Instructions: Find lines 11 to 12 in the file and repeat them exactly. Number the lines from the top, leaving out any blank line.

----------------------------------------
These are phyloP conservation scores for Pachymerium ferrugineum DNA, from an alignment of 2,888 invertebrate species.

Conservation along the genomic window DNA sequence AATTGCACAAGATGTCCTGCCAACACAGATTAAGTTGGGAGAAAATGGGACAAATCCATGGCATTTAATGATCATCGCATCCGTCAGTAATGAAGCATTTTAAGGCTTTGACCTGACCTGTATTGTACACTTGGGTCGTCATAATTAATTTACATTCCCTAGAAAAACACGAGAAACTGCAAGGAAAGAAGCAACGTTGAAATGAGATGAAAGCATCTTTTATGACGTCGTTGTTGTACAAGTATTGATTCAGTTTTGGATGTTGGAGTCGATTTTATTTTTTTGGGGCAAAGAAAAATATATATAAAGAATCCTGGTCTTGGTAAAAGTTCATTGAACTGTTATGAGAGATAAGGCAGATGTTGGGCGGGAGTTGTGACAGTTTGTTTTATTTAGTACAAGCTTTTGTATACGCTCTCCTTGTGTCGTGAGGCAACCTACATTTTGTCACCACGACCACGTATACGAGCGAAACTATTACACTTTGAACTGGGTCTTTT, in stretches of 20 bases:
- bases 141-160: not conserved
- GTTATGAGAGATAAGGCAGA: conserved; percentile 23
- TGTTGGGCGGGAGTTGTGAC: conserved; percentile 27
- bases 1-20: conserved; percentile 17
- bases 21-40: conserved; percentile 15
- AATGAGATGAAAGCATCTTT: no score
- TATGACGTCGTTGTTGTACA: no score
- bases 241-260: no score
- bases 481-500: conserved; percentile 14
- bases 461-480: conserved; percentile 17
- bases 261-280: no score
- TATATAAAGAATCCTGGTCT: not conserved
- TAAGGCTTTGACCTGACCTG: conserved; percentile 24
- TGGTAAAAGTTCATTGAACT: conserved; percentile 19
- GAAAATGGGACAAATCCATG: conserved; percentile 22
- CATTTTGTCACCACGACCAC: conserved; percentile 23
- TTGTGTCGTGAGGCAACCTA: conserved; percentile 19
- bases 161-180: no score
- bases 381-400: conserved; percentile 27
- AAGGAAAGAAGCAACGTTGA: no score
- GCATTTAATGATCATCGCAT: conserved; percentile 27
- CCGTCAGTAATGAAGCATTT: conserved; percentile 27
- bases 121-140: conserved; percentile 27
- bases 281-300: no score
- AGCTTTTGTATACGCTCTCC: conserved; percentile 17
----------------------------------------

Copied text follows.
- bases 481-500: conserved; percentile 14
- bases 461-480: conserved; percentile 17